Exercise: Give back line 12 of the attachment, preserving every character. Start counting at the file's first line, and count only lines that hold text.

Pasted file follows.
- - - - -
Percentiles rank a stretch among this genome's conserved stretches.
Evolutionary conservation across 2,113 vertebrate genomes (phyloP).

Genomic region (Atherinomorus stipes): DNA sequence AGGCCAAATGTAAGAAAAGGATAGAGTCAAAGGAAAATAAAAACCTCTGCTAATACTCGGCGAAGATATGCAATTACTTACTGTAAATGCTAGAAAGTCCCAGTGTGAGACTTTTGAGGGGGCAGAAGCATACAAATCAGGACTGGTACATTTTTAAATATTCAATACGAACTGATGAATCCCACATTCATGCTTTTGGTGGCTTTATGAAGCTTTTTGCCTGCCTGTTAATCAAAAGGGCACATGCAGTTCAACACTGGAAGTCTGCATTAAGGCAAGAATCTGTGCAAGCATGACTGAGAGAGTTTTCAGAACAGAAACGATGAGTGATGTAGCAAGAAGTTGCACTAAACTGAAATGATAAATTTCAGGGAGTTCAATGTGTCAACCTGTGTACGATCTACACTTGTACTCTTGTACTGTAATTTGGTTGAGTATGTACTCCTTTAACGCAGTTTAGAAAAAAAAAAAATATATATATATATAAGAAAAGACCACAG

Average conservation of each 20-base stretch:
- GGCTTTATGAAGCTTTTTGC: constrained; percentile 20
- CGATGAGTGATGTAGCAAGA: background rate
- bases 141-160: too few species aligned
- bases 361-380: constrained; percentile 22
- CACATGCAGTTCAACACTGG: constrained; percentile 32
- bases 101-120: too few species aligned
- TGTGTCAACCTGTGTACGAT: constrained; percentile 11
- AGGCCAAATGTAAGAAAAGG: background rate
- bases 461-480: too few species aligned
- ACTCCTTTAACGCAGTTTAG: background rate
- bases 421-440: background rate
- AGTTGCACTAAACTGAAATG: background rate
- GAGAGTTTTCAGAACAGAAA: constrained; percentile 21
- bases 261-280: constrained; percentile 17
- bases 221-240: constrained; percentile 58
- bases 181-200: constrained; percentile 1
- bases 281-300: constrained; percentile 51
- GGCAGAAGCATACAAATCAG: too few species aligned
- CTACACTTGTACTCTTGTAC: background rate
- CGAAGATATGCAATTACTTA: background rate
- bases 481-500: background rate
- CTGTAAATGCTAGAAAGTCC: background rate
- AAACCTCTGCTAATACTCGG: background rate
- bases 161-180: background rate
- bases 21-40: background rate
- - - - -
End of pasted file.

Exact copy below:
- AGGCCAAATGTAAGAAAAGG: background rate